Connection volume is up significantly from the extrapolated levels of last week. All of this is despite us being down for about half of Sunday, due to a drive failure and needing to fix it. The per day table is very interesting, though:

Day Connections different IPs
Sunday 6,518 +2,602
Monday 22,737 +6,621
Tuesday 19,300 +6,684
Wednesday 23,372 +6,488
Thursday 22,592 +5,987
Friday 22,169 +8,218
Saturday 103,153 +6,556

You can see the Sunday effects, and I have nothing to say about this Saturday except AIEEE. I rather suspect that there is a major spam storm going on at the moment.

Kernel level packet filtering top ten:

Host/Mask           Packets   Bytes         6045    290K       5433    268K         4274    205K        3284    158K          2748    136K          2392    124K          2241    108K          2193    105K          2166    110K           2045    104K

It's pretty much the week of DNS blocklists:

  • is a Hong Kong IP address with bad reverse DNS.
  • is in the DSBL.
  • and are in the ORDB.
  • is in NJABL.
  • kept hammering on us after attempting delivery to a spamtrap; I suspect it's phish spam from the MAIL FROM address.

(The usual difference is that advance fee fraud spam exploits badly administered webmail systems and so has MAIL FROM addresses that look like individual user names, whereas phish spam exploits insecure web servers and thus has MAIL FROM addresses with usernames like httpd, apache, root, nobody, test, and so on.)

Connection time rejection stats:

  41638 total
  19232 dynamic IP
  18044 bad or no reverse DNS
   2279 class bl-cbl
    481 class bl-njabl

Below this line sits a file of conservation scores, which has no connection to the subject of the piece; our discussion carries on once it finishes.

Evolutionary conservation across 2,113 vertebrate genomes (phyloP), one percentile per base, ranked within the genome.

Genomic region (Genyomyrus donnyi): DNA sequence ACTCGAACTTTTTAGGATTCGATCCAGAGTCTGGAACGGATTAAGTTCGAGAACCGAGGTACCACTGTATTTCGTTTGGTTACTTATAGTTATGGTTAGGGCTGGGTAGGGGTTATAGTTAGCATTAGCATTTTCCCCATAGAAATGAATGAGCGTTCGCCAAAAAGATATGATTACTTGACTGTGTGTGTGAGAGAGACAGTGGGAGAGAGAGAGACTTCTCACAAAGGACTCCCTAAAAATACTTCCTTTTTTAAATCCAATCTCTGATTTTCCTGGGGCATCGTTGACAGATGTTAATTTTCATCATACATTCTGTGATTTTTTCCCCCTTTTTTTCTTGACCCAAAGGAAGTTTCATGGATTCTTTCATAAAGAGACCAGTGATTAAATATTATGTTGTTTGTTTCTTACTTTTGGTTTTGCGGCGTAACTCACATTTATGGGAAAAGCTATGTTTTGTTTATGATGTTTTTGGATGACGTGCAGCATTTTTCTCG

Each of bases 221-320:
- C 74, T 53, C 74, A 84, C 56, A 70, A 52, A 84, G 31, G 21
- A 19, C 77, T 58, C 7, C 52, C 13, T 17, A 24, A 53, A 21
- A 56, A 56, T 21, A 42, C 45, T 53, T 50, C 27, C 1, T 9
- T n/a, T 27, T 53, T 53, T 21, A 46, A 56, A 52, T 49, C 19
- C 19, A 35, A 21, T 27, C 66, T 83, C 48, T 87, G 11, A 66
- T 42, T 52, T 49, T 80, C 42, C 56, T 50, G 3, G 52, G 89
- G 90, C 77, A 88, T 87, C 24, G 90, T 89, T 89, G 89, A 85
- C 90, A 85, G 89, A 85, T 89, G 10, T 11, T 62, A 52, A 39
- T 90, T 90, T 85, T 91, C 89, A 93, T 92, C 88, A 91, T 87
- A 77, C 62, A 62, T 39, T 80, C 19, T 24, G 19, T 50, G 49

409 class bl-ordb
    255 class bl-spews
    167 class bl-dsbl
     48 class bl-sdul
     28 class bl-sbl
      3 class bl-opm

In completely unsurprising news (given the spam storm), 24 of the top 30 most rejected IP addresses were rejected more than 100 times; the champion was with 259 rejected connections. 23 of the top 30 are currently in the CBL and 13 of them are currently in bl.spamcop.net.

The Hotmail numbers are at pretty much an all-time low, although they still collect one black eye:

  • No messages accepted.
  • No messages rejected because they came from non-Hotmail email addresses.
  • 3 messages sent to our spamtraps.
  • No messages refused because their sender addresses had already hit our spamtraps.
  • 1 message refused due to its origin IP address being in SBL17935, listed since January 17th, 2006.

Of course Hotmail is still batting zero since no real Hotmail people actually sent us email this week, but at least they're not swinging very much.

And the final set of numbers:

what # this week (distinct IPs) # last week (distinct IPs)
Bad HELOs 405 46 346 40
Bad bounces 8 7 29 23

On the bad HELOs front, the most active source was, with 100 tries; the next was with only 57. The bad bounces number is completely surprising; at this level, I can actually look at each session. While some of the bounces are to completely bogus user names, some are to what are now spamtrap addresses here. I don't know what this means; have spammers started mining their target lists for MAIL FROMs?

The user name patterns for the bad bounces:

  • last week saw 4 each to id and noreply, 11 more between four spamtraps, then one each to a mix of spamtraps, random sequences like c301ymxlp, and some entirely numeric user names like 72.
  • this week saw 2 to costauvqaagmlp, 4 to spamtraps, one to entranceway, and one to the 38-character hex sequence 8B407639D45C5742ADD3987F7E013C410F82BC.

Conclusion: spammers are strange.

spam/SpamSummary-2006-05-06 written at 02:42:49; Add Comment